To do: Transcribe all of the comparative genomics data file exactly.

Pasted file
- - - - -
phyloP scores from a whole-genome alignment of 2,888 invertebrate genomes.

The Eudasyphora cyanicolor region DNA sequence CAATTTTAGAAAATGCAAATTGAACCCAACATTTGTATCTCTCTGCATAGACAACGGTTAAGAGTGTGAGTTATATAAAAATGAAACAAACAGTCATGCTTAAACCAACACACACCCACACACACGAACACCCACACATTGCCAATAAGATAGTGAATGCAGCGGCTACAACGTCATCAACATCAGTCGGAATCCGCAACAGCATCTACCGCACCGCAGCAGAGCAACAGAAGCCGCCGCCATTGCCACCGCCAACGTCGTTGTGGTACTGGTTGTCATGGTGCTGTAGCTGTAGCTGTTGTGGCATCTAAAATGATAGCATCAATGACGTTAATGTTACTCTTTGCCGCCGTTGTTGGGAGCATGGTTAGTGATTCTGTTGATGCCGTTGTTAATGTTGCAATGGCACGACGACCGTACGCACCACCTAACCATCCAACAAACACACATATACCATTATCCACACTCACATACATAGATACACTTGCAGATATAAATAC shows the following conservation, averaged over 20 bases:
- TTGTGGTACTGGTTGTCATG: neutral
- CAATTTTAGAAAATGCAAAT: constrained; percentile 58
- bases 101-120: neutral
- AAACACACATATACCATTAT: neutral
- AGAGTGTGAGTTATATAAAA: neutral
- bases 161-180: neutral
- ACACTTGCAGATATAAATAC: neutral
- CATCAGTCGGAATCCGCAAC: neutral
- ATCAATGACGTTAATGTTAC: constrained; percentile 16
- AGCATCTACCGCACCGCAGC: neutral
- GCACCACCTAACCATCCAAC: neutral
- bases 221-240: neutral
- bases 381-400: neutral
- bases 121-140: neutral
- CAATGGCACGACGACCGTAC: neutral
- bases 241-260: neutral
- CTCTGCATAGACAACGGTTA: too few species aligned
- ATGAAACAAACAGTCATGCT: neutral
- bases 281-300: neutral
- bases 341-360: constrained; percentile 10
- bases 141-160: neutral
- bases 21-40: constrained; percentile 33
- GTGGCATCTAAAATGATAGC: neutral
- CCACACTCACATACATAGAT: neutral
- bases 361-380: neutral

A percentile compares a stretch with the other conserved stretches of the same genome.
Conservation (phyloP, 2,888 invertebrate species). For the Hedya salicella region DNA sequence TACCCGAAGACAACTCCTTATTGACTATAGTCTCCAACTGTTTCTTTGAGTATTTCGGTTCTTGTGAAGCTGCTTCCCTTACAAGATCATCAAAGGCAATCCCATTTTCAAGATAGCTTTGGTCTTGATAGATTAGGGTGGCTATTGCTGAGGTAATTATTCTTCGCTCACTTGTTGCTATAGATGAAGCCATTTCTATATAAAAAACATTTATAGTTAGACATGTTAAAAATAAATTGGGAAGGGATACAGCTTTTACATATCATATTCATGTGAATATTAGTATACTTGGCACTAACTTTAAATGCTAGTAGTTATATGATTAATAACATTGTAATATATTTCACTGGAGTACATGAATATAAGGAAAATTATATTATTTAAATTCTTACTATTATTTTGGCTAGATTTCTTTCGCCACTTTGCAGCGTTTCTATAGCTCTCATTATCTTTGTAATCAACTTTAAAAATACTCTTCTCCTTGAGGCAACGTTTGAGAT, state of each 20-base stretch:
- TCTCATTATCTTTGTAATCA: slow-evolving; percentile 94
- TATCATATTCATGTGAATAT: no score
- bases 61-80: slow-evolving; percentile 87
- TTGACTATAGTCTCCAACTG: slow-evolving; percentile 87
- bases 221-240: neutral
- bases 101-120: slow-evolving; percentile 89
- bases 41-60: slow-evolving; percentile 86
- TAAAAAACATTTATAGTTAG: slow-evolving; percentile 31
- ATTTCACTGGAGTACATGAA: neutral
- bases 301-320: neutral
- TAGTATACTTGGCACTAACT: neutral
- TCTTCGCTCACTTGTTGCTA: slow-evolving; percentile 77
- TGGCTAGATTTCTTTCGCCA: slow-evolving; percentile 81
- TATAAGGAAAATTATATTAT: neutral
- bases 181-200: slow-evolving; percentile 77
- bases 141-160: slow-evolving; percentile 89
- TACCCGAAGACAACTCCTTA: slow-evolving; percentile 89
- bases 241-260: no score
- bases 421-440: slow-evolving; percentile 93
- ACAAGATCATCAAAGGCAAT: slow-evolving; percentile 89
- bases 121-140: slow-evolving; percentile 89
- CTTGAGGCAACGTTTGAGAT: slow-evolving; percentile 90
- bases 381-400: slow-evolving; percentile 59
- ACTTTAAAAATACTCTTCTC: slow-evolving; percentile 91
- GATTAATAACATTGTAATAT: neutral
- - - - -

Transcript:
phyloP scores from a whole-genome alignment of 2,888 invertebrate genomes.

The Eudasyphora cyanicolor region DNA sequence CAATTTTAGAAAATGCAAATTGAACCCAACATTTGTATCTCTCTGCATAGACAACGGTTAAGAGTGTGAGTTATATAAAAATGAAACAAACAGTCATGCTTAAACCAACACACACCCACACACACGAACACCCACACATTGCCAATAAGATAGTGAATGCAGCGGCTACAACGTCATCAACATCAGTCGGAATCCGCAACAGCATCTACCGCACCGCAGCAGAGCAACAGAAGCCGCCGCCATTGCCACCGCCAACGTCGTTGTGGTACTGGTTGTCATGGTGCTGTAGCTGTAGCTGTTGTGGCATCTAAAATGATAGCATCAATGACGTTAATGTTACTCTTTGCCGCCGTTGTTGGGAGCATGGTTAGTGATTCTGTTGATGCCGTTGTTAATGTTGCAATGGCACGACGACCGTACGCACCACCTAACCATCCAACAAACACACATATACCATTATCCACACTCACATACATAGATACACTTGCAGATATAAATAC shows the following conservation, averaged over 20 bases:
- TTGTGGTACTGGTTGTCATG: neutral
- CAATTTTAGAAAATGCAAAT: constrained; percentile 58
- bases 101-120: neutral
- AAACACACATATACCATTAT: neutral
- AGAGTGTGAGTTATATAAAA: neutral
- bases 161-180: neutral
- ACACTTGCAGATATAAATAC: neutral
- CATCAGTCGGAATCCGCAAC: neutral
- ATCAATGACGTTAATGTTAC: constrained; percentile 16
- AGCATCTACCGCACCGCAGC: neutral
- GCACCACCTAACCATCCAAC: neutral
- bases 221-240: neutral
- bases 381-400: neutral
- bases 121-140: neutral
- CAATGGCACGACGACCGTAC: neutral
- bases 241-260: neutral
- CTCTGCATAGACAACGGTTA: too few species aligned
- ATGAAACAAACAGTCATGCT: neutral
- bases 281-300: neutral
- bases 341-360: constrained; percentile 10
- bases 141-160: neutral
- bases 21-40: constrained; percentile 33
- GTGGCATCTAAAATGATAGC: neutral
- CCACACTCACATACATAGAT: neutral
- bases 361-380: neutral

A percentile compares a stretch with the other conserved stretches of the same genome.
Conservation (phyloP, 2,888 invertebrate species). For the Hedya salicella region DNA sequence TACCCGAAGACAACTCCTTATTGACTATAGTCTCCAACTGTTTCTTTGAGTATTTCGGTTCTTGTGAAGCTGCTTCCCTTACAAGATCATCAAAGGCAATCCCATTTTCAAGATAGCTTTGGTCTTGATAGATTAGGGTGGCTATTGCTGAGGTAATTATTCTTCGCTCACTTGTTGCTATAGATGAAGCCATTTCTATATAAAAAACATTTATAGTTAGACATGTTAAAAATAAATTGGGAAGGGATACAGCTTTTACATATCATATTCATGTGAATATTAGTATACTTGGCACTAACTTTAAATGCTAGTAGTTATATGATTAATAACATTGTAATATATTTCACTGGAGTACATGAATATAAGGAAAATTATATTATTTAAATTCTTACTATTATTTTGGCTAGATTTCTTTCGCCACTTTGCAGCGTTTCTATAGCTCTCATTATCTTTGTAATCAACTTTAAAAATACTCTTCTCCTTGAGGCAACGTTTGAGAT, state of each 20-base stretch:
- TCTCATTATCTTTGTAATCA: slow-evolving; percentile 94
- TATCATATTCATGTGAATAT: no score
- bases 61-80: slow-evolving; percentile 87
- TTGACTATAGTCTCCAACTG: slow-evolving; percentile 87
- bases 221-240: neutral
- bases 101-120: slow-evolving; percentile 89
- bases 41-60: slow-evolving; percentile 86
- TAAAAAACATTTATAGTTAG: slow-evolving; percentile 31
- ATTTCACTGGAGTACATGAA: neutral
- bases 301-320: neutral
- TAGTATACTTGGCACTAACT: neutral
- TCTTCGCTCACTTGTTGCTA: slow-evolving; percentile 77
- TGGCTAGATTTCTTTCGCCA: slow-evolving; percentile 81
- TATAAGGAAAATTATATTAT: neutral
- bases 181-200: slow-evolving; percentile 77
- bases 141-160: slow-evolving; percentile 89
- TACCCGAAGACAACTCCTTA: slow-evolving; percentile 89
- bases 241-260: no score
- bases 421-440: slow-evolving; percentile 93
- ACAAGATCATCAAAGGCAAT: slow-evolving; percentile 89
- bases 121-140: slow-evolving; percentile 89
- CTTGAGGCAACGTTTGAGAT: slow-evolving; percentile 90
- bases 381-400: slow-evolving; percentile 59
- ACTTTAAAAATACTCTTCTC: slow-evolving; percentile 91
- GATTAATAACATTGTAATAT: neutral